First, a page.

The two major video releases of this week were surely Fred Thomspon’s declaration of his presidential candidacy and Osama bin Laden’s declaration of his continued existence and his opposition to global warming and high taxes.
The very same night that we were doing our Debate at Lolita Bar about Islam, bin Laden was unveiling a new message to the West and Thompson was on Leno saying just enough conservative things to allow people to see him as the new Reagan if they so choose — and Republican primary voters are certainly eager to, so he may well end up being the Republican nominee and our next president.
The Republican candidate would have to be nightmarish indeed for me to prefer the likely Democratic candidate, Hillary Clinton: the Clintons tried to socialize a seventh of the economy last time they were in the White House, and they seem likely to try again; meanwhile, Hillary’s arrogance seems undiminished, and at least one of my acquaintances, who shall remain nameless, can personally attest to the Clintons’ willingness to use their small army of thuggish private detectives in ways that bend the law to intimidate their opponents. (And I’ll just briefly note that Bush gets treated like the Anti-Christ for wanting roving wiretaps to more easily follow terrorists, but the Clintons sought the same powers even before 9/11, pretty openly hoping to use them for routine tax investigations and the like, which didn’t seem to freak out the press and activists in quite the same way.)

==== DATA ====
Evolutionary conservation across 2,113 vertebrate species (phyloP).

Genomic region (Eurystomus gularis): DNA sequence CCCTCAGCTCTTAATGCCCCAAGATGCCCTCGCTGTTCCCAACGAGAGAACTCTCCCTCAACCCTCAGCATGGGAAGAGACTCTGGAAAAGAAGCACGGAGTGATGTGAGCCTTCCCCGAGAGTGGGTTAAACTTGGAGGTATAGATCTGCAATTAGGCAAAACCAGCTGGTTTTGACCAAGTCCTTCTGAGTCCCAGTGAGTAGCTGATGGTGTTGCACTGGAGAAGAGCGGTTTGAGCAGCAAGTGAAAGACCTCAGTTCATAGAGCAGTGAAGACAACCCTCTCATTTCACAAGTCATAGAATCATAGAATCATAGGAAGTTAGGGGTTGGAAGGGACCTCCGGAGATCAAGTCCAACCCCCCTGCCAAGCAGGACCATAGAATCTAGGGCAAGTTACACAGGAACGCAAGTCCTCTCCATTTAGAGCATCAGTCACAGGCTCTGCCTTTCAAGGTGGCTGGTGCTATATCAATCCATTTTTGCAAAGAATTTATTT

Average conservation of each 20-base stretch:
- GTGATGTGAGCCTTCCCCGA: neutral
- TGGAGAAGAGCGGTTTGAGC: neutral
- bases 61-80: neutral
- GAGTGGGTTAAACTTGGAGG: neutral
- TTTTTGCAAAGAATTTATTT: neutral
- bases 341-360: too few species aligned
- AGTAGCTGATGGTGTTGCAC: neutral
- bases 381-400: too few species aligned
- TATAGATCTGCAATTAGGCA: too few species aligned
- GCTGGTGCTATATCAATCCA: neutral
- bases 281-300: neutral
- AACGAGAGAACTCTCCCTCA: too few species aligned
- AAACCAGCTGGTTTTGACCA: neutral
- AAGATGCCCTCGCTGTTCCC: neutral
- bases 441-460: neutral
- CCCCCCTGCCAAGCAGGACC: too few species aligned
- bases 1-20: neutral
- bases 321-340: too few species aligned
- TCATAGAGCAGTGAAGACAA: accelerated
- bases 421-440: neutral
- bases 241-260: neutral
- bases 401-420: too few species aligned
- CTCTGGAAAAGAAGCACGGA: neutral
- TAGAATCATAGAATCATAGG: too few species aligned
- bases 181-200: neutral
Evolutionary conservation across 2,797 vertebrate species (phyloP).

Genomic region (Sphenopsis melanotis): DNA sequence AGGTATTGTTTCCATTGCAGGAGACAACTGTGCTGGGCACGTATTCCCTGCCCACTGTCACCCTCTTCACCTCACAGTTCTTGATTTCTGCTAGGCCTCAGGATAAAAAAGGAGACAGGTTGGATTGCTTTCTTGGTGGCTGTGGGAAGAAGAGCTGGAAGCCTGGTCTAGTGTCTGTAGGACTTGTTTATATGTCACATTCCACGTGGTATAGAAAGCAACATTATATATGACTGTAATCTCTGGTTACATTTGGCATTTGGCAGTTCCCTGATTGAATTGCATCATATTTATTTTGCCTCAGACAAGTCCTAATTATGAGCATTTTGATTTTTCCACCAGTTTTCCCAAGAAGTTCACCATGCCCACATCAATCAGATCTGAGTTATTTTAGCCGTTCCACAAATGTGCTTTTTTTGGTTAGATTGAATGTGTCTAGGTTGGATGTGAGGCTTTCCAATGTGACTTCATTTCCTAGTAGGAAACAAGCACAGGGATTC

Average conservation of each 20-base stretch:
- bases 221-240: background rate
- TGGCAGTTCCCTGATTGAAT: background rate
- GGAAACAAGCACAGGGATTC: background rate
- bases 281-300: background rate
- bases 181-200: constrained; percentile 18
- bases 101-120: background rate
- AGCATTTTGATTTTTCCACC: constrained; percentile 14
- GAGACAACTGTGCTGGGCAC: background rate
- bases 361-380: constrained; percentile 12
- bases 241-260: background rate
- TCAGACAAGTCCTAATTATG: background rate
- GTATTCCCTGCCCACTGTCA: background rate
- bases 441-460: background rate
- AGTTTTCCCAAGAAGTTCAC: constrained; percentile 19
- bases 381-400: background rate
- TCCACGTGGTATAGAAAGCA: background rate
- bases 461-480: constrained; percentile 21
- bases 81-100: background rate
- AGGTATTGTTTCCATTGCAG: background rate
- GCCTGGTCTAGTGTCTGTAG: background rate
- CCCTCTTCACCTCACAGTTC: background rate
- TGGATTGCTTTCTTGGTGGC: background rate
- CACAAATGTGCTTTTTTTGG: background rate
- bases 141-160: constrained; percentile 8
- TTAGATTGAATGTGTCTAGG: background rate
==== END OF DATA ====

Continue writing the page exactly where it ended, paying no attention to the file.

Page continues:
I am still worried, though, that Thompson may (not so unlike Reagan after all) be better at rhetorically hitting the right notes than at proposing specific, drastic changes that will reduce the size of government. In particular, though he has admirably called for extending the economy-boosting Bush tax cuts, he also refuses (last I knew) to vow that he would never raise taxes.
Bin Laden’s newly-released video, unlike Thompson’s, promises Americans that if we all just convert to Islam and abolish democracy, we will pay no taxes at all, merely a 2.5% Zakaat tithe — but he also praises leftist Noam Chomsky (the linguist who has sold so many books to so many tattooed college students thanks to his history of bashing America while, for instance, defending the Khmer Rouge, the brutal communists who massacred a third of Cambodia’s entire population in the 1970s, about the most devastating political movement that has ever existed — but very anti-capitalist, which is what matters to the perverse [and boring] Chomsky). So, ultimately, even if bin Laden picks up some Al Gore supporters due to his newfound opposition to global warming, I think the embrace of Chomsky will hurt him at the polls with moderate and right-leaning voters. And there’s the mass-murder thing.
One amusing thing about al Qaeda and al Qaeda in Iraq, by the way, is their willingness to be so frank about their goals that even, say, Noam Chomsky would have a hard time spinning them as some sort of “indigenous freedom fighters.” Calling them freedom-hating, democracy-hating mass-murderers probably sounds like Bushian rhetoric to some — but if you read bin Laden’s own words, he says they’ll keep killing us until, for instance, we make homosexuality punishable by the death penalty and stop teaching women to read. His willingness to talk about other issues that spring to mind — like global warming — shows that he’ll seize upon any issue that he imagines might give him traction, but it would be naive to think that the West bending on one or two small issues — tweaking our policies toward the Palestinians, for example — is going to make our enemies tolerate us.